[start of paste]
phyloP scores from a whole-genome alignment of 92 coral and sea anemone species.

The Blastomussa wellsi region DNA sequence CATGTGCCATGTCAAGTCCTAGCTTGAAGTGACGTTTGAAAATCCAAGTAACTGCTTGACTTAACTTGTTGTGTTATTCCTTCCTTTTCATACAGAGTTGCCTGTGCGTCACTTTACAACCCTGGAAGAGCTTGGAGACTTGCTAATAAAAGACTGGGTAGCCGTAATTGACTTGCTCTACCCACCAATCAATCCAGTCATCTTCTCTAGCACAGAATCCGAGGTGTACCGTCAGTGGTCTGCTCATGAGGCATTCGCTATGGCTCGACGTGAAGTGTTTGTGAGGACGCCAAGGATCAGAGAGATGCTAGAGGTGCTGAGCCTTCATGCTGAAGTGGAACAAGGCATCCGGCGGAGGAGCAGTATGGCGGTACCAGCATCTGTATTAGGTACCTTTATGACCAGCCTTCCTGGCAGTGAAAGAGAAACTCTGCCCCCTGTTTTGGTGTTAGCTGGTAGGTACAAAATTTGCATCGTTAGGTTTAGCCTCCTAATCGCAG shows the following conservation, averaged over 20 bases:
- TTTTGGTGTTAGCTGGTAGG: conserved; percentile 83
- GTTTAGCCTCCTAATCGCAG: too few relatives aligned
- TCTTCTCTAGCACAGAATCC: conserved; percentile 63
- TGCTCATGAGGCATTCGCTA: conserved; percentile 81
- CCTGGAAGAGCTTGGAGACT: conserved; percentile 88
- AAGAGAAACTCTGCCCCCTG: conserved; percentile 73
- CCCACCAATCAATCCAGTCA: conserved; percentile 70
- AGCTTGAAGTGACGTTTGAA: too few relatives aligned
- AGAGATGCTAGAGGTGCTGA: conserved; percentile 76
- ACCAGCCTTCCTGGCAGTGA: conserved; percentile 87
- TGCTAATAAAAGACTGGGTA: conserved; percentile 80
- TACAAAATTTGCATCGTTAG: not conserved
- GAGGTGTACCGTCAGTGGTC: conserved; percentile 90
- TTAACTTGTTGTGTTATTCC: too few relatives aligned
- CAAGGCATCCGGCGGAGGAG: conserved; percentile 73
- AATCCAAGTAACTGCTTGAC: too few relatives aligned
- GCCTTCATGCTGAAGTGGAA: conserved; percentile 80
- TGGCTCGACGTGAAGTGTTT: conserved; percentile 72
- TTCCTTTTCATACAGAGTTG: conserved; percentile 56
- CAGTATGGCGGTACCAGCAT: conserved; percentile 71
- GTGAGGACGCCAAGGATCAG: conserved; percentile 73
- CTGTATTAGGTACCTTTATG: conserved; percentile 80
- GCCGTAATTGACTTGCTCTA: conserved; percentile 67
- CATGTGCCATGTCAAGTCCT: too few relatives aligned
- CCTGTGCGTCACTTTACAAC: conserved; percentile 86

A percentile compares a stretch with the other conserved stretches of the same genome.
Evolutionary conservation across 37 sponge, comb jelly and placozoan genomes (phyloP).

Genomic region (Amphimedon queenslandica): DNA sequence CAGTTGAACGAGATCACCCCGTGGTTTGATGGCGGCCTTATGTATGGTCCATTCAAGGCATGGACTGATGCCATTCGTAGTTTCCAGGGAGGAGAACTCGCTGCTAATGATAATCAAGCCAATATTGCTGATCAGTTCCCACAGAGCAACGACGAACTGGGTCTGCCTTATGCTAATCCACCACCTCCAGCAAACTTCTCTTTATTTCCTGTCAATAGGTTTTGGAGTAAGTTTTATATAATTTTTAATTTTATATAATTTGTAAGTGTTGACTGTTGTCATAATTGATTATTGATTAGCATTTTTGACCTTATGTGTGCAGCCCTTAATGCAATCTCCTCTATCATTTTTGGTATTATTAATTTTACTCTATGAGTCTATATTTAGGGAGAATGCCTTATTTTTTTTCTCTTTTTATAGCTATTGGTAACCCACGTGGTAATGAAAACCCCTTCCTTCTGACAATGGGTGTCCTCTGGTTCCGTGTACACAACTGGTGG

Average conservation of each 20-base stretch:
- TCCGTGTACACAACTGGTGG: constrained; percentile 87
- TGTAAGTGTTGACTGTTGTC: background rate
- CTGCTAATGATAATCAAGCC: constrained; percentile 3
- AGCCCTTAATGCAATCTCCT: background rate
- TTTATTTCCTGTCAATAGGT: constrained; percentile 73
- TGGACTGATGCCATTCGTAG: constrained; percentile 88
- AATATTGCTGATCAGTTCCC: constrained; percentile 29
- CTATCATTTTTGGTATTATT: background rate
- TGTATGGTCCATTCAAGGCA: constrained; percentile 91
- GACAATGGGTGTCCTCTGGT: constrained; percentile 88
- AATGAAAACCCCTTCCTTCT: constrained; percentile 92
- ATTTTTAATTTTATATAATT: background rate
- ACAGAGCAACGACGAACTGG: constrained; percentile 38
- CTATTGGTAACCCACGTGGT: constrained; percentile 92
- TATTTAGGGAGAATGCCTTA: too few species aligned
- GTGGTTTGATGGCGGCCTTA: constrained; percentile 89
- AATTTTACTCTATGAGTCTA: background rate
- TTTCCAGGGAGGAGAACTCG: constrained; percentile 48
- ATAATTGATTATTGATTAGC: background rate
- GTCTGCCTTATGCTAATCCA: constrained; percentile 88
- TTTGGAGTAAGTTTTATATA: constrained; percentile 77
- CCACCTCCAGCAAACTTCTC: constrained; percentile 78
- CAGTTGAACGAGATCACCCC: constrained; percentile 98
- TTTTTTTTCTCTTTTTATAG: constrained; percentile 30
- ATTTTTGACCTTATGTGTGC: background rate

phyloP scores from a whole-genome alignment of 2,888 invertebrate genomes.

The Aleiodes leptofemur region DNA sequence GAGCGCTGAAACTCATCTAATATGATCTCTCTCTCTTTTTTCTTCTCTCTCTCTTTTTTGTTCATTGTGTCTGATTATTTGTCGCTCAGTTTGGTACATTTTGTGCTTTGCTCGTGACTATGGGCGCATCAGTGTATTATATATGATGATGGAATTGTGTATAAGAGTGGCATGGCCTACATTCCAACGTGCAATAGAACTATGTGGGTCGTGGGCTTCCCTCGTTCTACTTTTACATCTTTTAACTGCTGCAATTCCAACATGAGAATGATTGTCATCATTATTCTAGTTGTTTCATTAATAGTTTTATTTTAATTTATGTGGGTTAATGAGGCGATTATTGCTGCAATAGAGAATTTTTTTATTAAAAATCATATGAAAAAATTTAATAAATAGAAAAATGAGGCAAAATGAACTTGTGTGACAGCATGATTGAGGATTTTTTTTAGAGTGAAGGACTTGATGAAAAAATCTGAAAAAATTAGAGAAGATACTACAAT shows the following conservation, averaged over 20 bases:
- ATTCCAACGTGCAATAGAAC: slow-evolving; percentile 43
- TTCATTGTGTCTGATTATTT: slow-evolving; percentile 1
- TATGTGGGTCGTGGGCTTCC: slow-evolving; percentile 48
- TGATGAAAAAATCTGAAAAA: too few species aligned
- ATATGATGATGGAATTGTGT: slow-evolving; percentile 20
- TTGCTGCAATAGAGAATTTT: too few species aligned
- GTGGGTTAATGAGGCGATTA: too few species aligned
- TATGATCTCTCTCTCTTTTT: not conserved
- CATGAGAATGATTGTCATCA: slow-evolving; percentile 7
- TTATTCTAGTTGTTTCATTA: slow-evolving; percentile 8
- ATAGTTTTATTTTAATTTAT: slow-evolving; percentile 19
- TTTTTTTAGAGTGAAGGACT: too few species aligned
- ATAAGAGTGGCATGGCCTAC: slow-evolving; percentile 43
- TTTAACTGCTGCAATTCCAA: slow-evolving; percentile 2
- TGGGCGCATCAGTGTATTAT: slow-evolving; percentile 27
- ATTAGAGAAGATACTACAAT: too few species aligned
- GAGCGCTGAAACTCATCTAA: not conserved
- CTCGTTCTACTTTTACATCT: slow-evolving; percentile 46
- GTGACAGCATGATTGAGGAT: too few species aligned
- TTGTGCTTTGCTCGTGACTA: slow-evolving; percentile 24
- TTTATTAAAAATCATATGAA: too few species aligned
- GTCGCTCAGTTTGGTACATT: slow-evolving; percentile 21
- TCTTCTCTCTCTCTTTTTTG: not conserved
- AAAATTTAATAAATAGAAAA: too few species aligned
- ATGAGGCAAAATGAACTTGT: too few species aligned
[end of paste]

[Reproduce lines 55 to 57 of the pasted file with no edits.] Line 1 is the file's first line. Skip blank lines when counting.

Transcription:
- TTTTTTTTCTCTTTTTATAG: constrained; percentile 30
- ATTTTTGACCTTATGTGTGC: background rate

phyloP scores from a whole-genome alignment of 2,888 invertebrate genomes.